Disney Takes Insurer AIG to Court Over ‘Pink Slime’ Defamation Settlement

The Walt Disney Company is going to battle with its insurer, AIG, as it seeks coverage for a massive settlement in the “pink slime” defamation case.

In a motion in federal court, Disney seeks to compel AIG to submit to arbitration on the coverage dispute. The underlying litigation is not identified, and all references to it are blacked out. However, the dates line up with Disney’s court battle with Beef Products Inc. in South Dakota.

BPI filed a multi-billion dollar libel suit against Disney, alleging that ABC News had damaged its business with a series of reports on “pink slime.” Disney settled the case partway through trial in June.

In August, Disney disclosed that it had incurred legal costs of $177 million, the bulk of which was believed to be due to the BPI settlement. The total settlement was believed to be significantly larger, once insurance claims were factored in.

The new lawsuit discloses that each of Disney’s insurers consented to the settlement, except for AIG. According to the suit, AIG has denied coverage and also objected to Disney’s choice of venue to mediate the dispute.

Disney is seeking to go before an arbitration panel in Los Angeles, arguing that that’s where the relevant documents and individuals reside, while AIG is looking to move the case to New York.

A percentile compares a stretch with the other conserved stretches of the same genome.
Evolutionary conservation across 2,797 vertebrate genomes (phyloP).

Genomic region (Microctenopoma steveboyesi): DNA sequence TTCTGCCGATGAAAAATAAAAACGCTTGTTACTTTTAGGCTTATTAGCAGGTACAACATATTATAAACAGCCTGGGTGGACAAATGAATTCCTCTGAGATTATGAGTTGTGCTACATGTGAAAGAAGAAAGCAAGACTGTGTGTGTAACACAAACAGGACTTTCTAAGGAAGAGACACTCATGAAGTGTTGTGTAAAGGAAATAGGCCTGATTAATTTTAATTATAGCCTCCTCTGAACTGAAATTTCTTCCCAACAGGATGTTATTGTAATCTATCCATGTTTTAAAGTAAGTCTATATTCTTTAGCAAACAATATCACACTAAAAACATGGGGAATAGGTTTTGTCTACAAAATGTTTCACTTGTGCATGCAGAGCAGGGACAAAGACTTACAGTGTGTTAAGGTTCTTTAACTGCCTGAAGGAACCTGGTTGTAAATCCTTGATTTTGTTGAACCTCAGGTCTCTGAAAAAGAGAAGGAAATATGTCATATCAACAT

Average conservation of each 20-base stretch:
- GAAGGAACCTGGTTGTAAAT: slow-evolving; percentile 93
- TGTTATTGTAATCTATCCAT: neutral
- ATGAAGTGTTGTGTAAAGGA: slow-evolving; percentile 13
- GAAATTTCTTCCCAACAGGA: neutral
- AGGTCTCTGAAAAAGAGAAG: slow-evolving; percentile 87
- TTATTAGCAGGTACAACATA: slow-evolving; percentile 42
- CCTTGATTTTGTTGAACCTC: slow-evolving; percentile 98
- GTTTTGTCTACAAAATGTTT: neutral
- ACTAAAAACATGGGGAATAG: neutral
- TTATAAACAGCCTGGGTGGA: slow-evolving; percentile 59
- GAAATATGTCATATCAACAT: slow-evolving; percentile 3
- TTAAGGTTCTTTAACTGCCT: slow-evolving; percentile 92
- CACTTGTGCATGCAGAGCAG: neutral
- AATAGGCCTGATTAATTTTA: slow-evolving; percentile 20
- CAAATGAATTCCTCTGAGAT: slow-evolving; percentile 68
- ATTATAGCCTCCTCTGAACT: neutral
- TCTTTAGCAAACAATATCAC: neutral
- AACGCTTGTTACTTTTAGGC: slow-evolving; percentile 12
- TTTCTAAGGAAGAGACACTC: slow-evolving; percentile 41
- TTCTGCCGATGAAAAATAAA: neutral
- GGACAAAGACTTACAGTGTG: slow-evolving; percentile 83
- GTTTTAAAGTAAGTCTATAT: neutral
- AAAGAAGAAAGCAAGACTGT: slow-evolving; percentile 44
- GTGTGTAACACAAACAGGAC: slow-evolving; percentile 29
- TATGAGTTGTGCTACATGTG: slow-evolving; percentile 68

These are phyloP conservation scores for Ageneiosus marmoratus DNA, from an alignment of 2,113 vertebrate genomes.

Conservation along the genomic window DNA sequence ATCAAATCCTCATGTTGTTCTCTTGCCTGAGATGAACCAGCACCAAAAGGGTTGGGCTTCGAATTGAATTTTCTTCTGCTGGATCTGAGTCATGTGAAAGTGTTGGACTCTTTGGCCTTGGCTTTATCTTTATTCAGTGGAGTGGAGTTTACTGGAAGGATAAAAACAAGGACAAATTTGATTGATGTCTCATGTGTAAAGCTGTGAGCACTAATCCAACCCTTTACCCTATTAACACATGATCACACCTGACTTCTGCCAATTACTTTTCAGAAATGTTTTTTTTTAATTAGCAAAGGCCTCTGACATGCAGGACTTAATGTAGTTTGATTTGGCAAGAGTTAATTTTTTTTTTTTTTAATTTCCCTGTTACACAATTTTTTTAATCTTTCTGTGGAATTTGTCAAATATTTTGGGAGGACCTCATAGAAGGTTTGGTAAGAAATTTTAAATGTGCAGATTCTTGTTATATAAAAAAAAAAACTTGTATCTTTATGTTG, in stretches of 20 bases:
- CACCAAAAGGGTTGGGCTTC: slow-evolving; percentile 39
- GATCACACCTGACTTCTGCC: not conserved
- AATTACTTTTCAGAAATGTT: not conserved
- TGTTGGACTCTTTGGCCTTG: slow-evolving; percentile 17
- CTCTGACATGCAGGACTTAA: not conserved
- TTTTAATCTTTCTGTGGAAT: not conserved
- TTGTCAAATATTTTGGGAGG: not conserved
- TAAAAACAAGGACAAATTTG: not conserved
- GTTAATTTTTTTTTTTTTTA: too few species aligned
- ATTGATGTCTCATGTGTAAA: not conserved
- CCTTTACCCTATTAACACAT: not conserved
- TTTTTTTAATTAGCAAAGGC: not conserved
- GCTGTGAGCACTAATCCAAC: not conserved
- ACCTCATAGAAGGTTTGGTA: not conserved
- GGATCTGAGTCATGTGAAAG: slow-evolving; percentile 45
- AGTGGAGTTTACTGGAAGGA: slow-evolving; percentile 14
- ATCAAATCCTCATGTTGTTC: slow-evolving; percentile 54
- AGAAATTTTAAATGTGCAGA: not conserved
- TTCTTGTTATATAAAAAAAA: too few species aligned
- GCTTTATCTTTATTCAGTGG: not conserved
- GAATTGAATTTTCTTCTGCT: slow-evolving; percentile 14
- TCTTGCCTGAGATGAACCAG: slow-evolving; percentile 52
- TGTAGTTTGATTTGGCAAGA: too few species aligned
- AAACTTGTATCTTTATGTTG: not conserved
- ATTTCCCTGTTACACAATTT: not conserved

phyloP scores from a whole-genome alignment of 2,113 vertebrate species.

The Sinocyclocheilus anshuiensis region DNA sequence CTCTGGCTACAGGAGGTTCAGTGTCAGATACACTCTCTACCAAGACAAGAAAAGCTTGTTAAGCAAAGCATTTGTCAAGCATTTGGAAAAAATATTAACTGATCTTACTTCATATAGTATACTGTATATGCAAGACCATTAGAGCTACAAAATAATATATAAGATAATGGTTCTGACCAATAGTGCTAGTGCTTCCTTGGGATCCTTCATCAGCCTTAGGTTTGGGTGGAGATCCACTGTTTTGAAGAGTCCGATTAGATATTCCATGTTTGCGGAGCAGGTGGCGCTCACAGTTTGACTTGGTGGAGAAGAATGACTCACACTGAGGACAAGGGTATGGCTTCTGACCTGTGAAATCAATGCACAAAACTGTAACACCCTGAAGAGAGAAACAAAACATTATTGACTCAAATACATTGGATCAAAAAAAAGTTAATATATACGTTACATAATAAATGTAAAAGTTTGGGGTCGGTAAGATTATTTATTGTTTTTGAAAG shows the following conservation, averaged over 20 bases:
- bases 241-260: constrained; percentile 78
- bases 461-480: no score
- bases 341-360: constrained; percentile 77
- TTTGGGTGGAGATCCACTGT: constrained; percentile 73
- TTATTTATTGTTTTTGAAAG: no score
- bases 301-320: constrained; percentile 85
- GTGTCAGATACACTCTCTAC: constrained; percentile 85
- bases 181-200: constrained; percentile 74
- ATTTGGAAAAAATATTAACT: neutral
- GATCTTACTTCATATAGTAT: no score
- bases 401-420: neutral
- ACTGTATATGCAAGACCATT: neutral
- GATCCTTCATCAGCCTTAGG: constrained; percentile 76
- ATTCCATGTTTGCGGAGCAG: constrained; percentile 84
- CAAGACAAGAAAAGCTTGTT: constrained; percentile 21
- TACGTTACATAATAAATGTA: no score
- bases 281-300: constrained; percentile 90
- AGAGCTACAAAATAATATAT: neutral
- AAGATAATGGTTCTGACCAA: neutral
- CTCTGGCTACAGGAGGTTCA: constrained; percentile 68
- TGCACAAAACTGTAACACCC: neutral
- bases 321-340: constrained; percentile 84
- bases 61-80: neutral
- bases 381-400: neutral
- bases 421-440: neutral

AIG, formerly known as Chartis, issued a policy to Disney with a liability limit of $25 million, according to documents filed with the motion for arbitration.

The two sides have exchanged increasingly hostile letters in the months since the underlying settlement.

On Oct. 6, Disney’s attorney, Marty Myers of Covington & Burling LLP, wrote to AIG’s lawyers: “It is regrettable that Disney and AIG were not able to come to agreement on further aspects of the arbitration(s),” and warned that litigation would be “frivolous.”

“What is regrettable is that you are obviously an untrustworthy liar,” shot back Michael J. Bowe, AIG’s counsel, of the firm Kasowitz Benson Torres LLP. “I do thank you though for showing your true colors so that I can proceed accordingly for the remainder of these litigations. See you in court, as they say.”

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